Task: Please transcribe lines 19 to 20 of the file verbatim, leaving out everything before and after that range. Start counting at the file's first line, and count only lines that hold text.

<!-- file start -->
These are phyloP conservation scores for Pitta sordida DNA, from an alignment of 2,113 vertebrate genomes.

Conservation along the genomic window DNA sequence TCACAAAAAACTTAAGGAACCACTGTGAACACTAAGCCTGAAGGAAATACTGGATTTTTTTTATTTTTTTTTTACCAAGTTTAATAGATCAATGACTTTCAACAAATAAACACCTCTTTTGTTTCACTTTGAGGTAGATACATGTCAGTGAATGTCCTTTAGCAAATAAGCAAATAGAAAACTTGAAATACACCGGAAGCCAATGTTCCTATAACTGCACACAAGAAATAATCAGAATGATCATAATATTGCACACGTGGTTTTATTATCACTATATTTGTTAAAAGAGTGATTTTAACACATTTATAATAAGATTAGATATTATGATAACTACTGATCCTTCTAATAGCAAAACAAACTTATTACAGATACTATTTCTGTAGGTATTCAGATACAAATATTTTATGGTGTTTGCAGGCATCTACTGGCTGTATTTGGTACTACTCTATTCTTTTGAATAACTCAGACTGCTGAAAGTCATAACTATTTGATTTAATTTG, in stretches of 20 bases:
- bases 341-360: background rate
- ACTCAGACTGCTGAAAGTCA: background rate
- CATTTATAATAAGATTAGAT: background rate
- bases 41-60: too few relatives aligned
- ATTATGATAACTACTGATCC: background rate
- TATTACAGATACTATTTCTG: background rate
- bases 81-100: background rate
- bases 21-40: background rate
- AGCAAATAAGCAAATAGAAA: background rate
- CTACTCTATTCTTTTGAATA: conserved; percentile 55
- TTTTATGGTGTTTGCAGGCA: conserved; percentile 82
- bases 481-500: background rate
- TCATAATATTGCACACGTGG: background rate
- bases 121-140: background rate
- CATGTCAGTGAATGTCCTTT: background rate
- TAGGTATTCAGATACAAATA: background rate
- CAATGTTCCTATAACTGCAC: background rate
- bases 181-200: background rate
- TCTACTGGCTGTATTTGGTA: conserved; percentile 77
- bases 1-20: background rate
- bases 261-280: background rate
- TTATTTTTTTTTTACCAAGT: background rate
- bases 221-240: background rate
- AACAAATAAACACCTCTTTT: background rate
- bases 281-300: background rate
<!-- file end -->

- CAATGTTCCTATAACTGCAC: background rate
- bases 181-200: background rate